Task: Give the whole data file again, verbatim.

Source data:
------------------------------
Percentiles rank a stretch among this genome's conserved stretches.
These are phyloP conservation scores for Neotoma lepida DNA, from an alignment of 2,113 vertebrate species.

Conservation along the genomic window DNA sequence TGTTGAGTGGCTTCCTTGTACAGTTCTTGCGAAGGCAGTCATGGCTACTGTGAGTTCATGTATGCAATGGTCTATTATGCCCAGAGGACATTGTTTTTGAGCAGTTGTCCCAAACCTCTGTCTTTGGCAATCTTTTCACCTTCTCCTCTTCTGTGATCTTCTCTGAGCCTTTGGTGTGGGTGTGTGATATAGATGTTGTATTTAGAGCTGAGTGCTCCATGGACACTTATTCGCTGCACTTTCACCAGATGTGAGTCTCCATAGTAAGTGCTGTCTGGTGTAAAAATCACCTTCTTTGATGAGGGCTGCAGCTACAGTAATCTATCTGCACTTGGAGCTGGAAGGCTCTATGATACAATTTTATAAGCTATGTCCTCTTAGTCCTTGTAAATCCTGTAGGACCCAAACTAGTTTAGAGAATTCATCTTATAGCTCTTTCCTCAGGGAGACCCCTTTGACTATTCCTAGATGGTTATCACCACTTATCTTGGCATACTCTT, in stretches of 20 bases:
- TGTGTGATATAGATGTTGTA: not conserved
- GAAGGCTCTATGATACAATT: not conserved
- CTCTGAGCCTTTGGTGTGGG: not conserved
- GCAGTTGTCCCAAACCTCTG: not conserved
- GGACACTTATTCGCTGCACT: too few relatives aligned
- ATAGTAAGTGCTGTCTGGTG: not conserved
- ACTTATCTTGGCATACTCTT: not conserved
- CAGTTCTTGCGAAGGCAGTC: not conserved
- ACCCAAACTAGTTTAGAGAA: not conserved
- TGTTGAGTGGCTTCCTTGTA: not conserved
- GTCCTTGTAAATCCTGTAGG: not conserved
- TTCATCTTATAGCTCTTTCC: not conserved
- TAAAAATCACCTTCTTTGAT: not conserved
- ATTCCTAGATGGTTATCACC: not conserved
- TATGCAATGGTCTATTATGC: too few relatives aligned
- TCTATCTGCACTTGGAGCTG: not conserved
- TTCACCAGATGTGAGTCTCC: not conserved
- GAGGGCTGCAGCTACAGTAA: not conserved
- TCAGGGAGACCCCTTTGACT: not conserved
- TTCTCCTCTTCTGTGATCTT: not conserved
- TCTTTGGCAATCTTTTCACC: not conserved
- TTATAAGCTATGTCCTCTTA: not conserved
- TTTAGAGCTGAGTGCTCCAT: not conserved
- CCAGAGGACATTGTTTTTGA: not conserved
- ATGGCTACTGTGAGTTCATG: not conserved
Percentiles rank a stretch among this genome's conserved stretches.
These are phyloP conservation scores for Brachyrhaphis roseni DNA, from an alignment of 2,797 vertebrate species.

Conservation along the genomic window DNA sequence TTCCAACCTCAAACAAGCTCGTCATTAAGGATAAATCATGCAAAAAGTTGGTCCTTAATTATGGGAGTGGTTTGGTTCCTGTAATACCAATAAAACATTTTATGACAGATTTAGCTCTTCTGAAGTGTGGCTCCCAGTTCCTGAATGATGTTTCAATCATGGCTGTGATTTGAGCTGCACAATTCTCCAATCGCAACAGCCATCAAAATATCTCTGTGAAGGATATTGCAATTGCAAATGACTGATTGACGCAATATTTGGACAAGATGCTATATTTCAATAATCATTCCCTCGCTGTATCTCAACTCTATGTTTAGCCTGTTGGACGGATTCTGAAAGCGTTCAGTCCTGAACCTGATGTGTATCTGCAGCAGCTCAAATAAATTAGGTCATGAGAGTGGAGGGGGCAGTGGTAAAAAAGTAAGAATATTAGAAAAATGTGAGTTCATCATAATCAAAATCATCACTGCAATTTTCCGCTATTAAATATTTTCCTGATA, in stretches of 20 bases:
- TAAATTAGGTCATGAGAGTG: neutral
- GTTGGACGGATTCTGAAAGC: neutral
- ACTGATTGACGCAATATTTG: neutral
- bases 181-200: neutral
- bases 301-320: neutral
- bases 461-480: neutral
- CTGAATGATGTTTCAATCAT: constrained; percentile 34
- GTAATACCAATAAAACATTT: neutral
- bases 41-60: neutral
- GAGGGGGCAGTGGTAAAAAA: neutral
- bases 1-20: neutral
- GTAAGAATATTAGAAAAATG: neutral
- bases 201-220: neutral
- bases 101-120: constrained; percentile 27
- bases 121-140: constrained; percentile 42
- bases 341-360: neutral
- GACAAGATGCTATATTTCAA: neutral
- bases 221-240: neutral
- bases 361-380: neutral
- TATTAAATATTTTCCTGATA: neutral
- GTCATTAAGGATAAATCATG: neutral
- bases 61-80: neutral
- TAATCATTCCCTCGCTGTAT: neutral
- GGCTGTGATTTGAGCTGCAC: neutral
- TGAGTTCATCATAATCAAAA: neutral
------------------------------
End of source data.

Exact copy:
Percentiles rank a stretch among this genome's conserved stretches.
These are phyloP conservation scores for Neotoma lepida DNA, from an alignment of 2,113 vertebrate species.

Conservation along the genomic window DNA sequence TGTTGAGTGGCTTCCTTGTACAGTTCTTGCGAAGGCAGTCATGGCTACTGTGAGTTCATGTATGCAATGGTCTATTATGCCCAGAGGACATTGTTTTTGAGCAGTTGTCCCAAACCTCTGTCTTTGGCAATCTTTTCACCTTCTCCTCTTCTGTGATCTTCTCTGAGCCTTTGGTGTGGGTGTGTGATATAGATGTTGTATTTAGAGCTGAGTGCTCCATGGACACTTATTCGCTGCACTTTCACCAGATGTGAGTCTCCATAGTAAGTGCTGTCTGGTGTAAAAATCACCTTCTTTGATGAGGGCTGCAGCTACAGTAATCTATCTGCACTTGGAGCTGGAAGGCTCTATGATACAATTTTATAAGCTATGTCCTCTTAGTCCTTGTAAATCCTGTAGGACCCAAACTAGTTTAGAGAATTCATCTTATAGCTCTTTCCTCAGGGAGACCCCTTTGACTATTCCTAGATGGTTATCACCACTTATCTTGGCATACTCTT, in stretches of 20 bases:
- TGTGTGATATAGATGTTGTA: not conserved
- GAAGGCTCTATGATACAATT: not conserved
- CTCTGAGCCTTTGGTGTGGG: not conserved
- GCAGTTGTCCCAAACCTCTG: not conserved
- GGACACTTATTCGCTGCACT: too few relatives aligned
- ATAGTAAGTGCTGTCTGGTG: not conserved
- ACTTATCTTGGCATACTCTT: not conserved
- CAGTTCTTGCGAAGGCAGTC: not conserved
- ACCCAAACTAGTTTAGAGAA: not conserved
- TGTTGAGTGGCTTCCTTGTA: not conserved
- GTCCTTGTAAATCCTGTAGG: not conserved
- TTCATCTTATAGCTCTTTCC: not conserved
- TAAAAATCACCTTCTTTGAT: not conserved
- ATTCCTAGATGGTTATCACC: not conserved
- TATGCAATGGTCTATTATGC: too few relatives aligned
- TCTATCTGCACTTGGAGCTG: not conserved
- TTCACCAGATGTGAGTCTCC: not conserved
- GAGGGCTGCAGCTACAGTAA: not conserved
- TCAGGGAGACCCCTTTGACT: not conserved
- TTCTCCTCTTCTGTGATCTT: not conserved
- TCTTTGGCAATCTTTTCACC: not conserved
- TTATAAGCTATGTCCTCTTA: not conserved
- TTTAGAGCTGAGTGCTCCAT: not conserved
- CCAGAGGACATTGTTTTTGA: not conserved
- ATGGCTACTGTGAGTTCATG: not conserved
Percentiles rank a stretch among this genome's conserved stretches.
These are phyloP conservation scores for Brachyrhaphis roseni DNA, from an alignment of 2,797 vertebrate species.

Conservation along the genomic window DNA sequence TTCCAACCTCAAACAAGCTCGTCATTAAGGATAAATCATGCAAAAAGTTGGTCCTTAATTATGGGAGTGGTTTGGTTCCTGTAATACCAATAAAACATTTTATGACAGATTTAGCTCTTCTGAAGTGTGGCTCCCAGTTCCTGAATGATGTTTCAATCATGGCTGTGATTTGAGCTGCACAATTCTCCAATCGCAACAGCCATCAAAATATCTCTGTGAAGGATATTGCAATTGCAAATGACTGATTGACGCAATATTTGGACAAGATGCTATATTTCAATAATCATTCCCTCGCTGTATCTCAACTCTATGTTTAGCCTGTTGGACGGATTCTGAAAGCGTTCAGTCCTGAACCTGATGTGTATCTGCAGCAGCTCAAATAAATTAGGTCATGAGAGTGGAGGGGGCAGTGGTAAAAAAGTAAGAATATTAGAAAAATGTGAGTTCATCATAATCAAAATCATCACTGCAATTTTCCGCTATTAAATATTTTCCTGATA, in stretches of 20 bases:
- TAAATTAGGTCATGAGAGTG: neutral
- GTTGGACGGATTCTGAAAGC: neutral
- ACTGATTGACGCAATATTTG: neutral
- bases 181-200: neutral
- bases 301-320: neutral
- bases 461-480: neutral
- CTGAATGATGTTTCAATCAT: constrained; percentile 34
- GTAATACCAATAAAACATTT: neutral
- bases 41-60: neutral
- GAGGGGGCAGTGGTAAAAAA: neutral
- bases 1-20: neutral
- GTAAGAATATTAGAAAAATG: neutral
- bases 201-220: neutral
- bases 101-120: constrained; percentile 27
- bases 121-140: constrained; percentile 42
- bases 341-360: neutral
- GACAAGATGCTATATTTCAA: neutral
- bases 221-240: neutral
- bases 361-380: neutral
- TATTAAATATTTTCCTGATA: neutral
- GTCATTAAGGATAAATCATG: neutral
- bases 61-80: neutral
- TAATCATTCCCTCGCTGTAT: neutral
- GGCTGTGATTTGAGCTGCAC: neutral
- TGAGTTCATCATAATCAAAA: neutral